Summer Heat Record Shattered in Svalbard

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For the first time in recorded history, Svalbard, Norway's Arctic archipelago, has experienced average monthly temperatures above 10°C. Here's why such extreme temperatures matter.

I'm just back from a trip to Svalbard, one of the most extreme places it's possible to visit in the northern hemisphere. It was my third trip there, but my first one in the summer.

Glacier in Svalbard this summer. Photo: David Nikel.
Glacier in Svalbard this summer. Photo: David Nikel.

While our second day in Longyearbyen was marked by cloudy skies and some light rain, the days preceding it had been astonishingly warm. I needed to use suncream and sunglasses at 78 degrees north.

When I returned, I discovered July had been the warmest ever month recorded in Svalbard. It's an unwelcome record for those who live and work there.

A polar climate, but for how much longer?

Situated halfway between mainland Norway and the North Pole, this sparsely populated group of islands is typically characterized by glaciers and permafrost, an environment traditionally associated with a Polar Climate.

In the realm of meteorology, Polar Climate refers to Arctic regions where the mid-average temperature for the warmest month of the year remains below 10°C. However, this July, Svalbard defied this categorization.

According to the Meteorological Institute, temperatures exceeded the Polar Climate threshold at several Arctic stations, with Svalbard airport and Pyramiden reporting averages of 10.1 and 10 degrees, respectively.

Pyramiden in Svalbard. Photo: David Nikel.
Pyramiden was one of two places to record an average temperature above the threshold of a polar climate this July. Photo: David Nikel.

“These are extreme temperatures,” acknowledged climate scientist Helga Therese Tilley Tajet. “We have recorded an average that is 3.1 degrees higher than normal at Svalbard airport. And we are expecting more heat records due to the overall trend of rising temperatures.”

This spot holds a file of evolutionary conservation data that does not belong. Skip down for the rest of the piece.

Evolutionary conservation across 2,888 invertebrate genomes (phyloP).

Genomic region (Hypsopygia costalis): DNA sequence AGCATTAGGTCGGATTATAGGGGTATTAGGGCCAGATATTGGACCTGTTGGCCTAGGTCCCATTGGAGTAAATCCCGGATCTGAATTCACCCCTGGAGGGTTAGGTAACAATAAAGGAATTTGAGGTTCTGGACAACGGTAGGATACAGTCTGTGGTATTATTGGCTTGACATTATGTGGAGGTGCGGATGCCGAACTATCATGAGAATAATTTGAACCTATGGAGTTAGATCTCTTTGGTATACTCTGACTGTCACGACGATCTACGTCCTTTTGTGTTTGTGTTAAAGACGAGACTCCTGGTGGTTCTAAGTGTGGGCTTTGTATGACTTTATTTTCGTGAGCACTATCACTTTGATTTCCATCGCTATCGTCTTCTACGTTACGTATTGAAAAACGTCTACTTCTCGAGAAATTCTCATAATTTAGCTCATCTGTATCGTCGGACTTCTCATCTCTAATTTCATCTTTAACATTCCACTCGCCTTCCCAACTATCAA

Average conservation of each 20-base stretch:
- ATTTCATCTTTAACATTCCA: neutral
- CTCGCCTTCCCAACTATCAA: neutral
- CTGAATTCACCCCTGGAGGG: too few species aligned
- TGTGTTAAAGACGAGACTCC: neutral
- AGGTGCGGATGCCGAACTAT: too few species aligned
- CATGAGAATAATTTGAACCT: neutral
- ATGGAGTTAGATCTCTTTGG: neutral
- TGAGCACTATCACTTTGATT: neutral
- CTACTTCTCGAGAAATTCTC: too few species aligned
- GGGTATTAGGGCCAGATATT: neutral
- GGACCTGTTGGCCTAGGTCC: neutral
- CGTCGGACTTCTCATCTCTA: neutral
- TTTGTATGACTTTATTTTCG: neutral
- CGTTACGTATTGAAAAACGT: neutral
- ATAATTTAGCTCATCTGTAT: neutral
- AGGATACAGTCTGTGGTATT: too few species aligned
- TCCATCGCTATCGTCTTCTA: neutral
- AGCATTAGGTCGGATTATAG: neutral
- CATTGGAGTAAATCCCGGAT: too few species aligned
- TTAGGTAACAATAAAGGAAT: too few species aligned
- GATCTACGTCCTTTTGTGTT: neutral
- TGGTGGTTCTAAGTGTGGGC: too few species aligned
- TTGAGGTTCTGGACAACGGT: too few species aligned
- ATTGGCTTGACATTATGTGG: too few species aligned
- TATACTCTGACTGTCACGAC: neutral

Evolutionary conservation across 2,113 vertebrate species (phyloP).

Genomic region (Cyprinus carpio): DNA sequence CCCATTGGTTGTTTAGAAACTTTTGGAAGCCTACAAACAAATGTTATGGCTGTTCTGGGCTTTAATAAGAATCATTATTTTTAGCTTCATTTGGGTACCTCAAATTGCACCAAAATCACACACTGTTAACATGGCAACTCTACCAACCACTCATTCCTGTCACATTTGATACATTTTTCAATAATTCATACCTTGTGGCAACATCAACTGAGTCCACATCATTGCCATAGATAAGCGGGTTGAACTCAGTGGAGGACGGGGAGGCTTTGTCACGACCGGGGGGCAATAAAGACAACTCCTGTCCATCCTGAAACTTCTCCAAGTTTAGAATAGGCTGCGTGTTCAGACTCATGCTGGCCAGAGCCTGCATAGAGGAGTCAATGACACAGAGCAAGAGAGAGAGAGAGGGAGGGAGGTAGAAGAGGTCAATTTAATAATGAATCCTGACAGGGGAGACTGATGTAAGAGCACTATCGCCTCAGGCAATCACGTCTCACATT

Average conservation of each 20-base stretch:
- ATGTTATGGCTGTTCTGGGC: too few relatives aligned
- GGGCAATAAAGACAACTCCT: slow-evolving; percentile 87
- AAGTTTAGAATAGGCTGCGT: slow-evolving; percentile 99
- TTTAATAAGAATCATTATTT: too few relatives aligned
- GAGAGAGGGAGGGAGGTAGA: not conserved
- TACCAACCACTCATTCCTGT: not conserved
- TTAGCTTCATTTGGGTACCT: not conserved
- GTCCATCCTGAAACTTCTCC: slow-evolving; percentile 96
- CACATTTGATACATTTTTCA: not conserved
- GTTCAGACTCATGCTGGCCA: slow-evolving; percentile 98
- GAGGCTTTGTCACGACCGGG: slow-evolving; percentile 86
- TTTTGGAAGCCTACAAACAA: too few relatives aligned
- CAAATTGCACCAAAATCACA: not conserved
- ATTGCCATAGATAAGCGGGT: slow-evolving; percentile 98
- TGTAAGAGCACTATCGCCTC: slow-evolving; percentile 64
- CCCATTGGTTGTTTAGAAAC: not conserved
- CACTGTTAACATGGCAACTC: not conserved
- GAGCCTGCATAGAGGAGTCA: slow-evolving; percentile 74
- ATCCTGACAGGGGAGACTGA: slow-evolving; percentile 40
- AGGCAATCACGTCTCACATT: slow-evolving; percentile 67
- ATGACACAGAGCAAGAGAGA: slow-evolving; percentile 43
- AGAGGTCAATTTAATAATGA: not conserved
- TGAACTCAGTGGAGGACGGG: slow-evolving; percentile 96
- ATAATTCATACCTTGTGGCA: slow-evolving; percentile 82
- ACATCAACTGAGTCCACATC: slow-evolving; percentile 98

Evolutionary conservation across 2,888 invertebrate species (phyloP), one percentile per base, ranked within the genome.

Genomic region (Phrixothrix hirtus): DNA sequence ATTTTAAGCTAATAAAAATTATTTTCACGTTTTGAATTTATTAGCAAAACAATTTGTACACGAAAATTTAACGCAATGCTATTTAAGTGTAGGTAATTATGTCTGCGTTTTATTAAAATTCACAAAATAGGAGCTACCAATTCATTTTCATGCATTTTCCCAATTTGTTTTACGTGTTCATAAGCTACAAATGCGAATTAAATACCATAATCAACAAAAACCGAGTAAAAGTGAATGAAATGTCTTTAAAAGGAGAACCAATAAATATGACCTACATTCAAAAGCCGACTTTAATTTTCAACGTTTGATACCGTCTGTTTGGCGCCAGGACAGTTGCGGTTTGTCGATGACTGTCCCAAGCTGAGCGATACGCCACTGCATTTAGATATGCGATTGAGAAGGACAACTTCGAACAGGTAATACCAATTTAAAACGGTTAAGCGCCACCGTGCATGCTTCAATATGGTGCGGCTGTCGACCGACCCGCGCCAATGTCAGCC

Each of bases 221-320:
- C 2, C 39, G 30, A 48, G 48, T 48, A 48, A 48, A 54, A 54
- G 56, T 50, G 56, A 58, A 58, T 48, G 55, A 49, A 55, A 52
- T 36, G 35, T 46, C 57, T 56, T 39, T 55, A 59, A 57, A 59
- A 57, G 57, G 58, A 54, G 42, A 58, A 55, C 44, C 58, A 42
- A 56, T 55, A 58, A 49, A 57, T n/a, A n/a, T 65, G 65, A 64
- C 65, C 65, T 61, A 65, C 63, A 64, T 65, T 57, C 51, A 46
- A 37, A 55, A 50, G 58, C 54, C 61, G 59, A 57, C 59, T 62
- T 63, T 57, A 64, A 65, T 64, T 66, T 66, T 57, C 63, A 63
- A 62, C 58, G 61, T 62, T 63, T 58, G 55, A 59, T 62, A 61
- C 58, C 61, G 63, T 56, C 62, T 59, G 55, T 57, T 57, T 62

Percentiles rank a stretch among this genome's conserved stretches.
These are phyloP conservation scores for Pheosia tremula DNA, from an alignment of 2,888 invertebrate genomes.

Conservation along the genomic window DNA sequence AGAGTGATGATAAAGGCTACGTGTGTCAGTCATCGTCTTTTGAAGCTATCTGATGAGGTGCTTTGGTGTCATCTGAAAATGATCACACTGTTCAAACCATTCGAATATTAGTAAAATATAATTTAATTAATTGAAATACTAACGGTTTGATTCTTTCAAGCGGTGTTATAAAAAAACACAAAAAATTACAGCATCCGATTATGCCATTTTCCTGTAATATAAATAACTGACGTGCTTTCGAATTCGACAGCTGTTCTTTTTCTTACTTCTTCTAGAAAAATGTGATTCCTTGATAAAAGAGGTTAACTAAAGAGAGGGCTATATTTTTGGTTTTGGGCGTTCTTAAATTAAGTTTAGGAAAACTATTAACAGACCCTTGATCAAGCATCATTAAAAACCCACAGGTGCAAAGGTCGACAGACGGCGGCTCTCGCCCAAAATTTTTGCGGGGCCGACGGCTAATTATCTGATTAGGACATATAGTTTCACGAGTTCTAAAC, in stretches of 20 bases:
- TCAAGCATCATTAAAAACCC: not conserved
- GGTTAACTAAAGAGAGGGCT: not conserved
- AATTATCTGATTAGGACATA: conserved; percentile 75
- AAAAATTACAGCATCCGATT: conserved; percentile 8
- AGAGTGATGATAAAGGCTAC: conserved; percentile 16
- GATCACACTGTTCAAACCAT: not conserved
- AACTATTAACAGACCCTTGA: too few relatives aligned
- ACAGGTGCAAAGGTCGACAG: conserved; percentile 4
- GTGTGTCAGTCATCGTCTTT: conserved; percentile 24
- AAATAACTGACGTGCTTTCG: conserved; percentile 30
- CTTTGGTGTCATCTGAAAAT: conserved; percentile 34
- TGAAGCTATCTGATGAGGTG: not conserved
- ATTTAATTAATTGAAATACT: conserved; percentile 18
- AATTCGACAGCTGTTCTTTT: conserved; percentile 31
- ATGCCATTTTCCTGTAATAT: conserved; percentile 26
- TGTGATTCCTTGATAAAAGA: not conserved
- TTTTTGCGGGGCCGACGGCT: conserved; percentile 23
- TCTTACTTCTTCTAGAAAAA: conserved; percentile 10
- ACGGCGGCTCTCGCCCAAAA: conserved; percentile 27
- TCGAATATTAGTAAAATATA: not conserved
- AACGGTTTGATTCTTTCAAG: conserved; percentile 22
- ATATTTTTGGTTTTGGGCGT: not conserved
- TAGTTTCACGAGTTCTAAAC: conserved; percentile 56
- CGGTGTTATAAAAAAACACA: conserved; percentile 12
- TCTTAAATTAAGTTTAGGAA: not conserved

Impact of rising temperatures in the Arctic

Such a drastic increase in temperature not only changes the climate categorisation of this Arctic region but also impacts the local wildlife and escalating tourism industry.

The pristine natural beauty of Svalbard has been attracting an increasing number of adventurers and nature enthusiasts. However, the changing climate is rapidly transforming the island's icy landscapes, posing potential threats to its unique ecosystem and the growing tourism sector.

The new monthly temperature record follows the hottest ever day in Longyearbyen set in 2020, when the temperature soared to 21.7C (71.06F).

A contributing factor to this record-breaking heat is the fast-paced melting of Arctic ice, which reveals darker surfaces that absorb more solar energy. As a result, the Arctic is warming between three and four times faster than the global average.

Longyearbyen in the summer.
Longyearbyen in the summer.

“When the white ice melts, less sunlight is reflected. This leads to more solar energy being absorbed by the sea and earth's surface, causing temperatures to rise,” explained Tajet.

Visible consequences of the warming climate

Indeed, the consequences of this accelerated warming are already visible. Thawing permafrost is leading to sagging buildings and increasing coastal erosions, causing significant concerns for locals.

Land around the famous Global Seed Vault had to be artificially frozen to ensure the integrity of the facility while the entrance was rebuilt to better cope with the ‘new normal.' The rapid ice melt has also resulted in more frequent landslides and avalanches.

The shift from snowfall to rainfall during winters has started to impact the region's fauna, as an ice layer forms over the reindeer's food when the rain freezes.

Meteorologist Torgeir Mørk underlined the seriousness of the situation to Svalbardposten, noting the stark contrast between the observed and expected temperatures.

“We recorded a high of 13.6 degrees when the temperature should have been around seven. Looking at the rapid melting of the glaciers, it's clear something isn't right. This makes one think about climate change,” he said.

About David Nikel

Originally from the UK, David now lives in Trondheim and was the original founder of Life in Norway back in 2011. He now works as a professional writer on all things Scandinavia.

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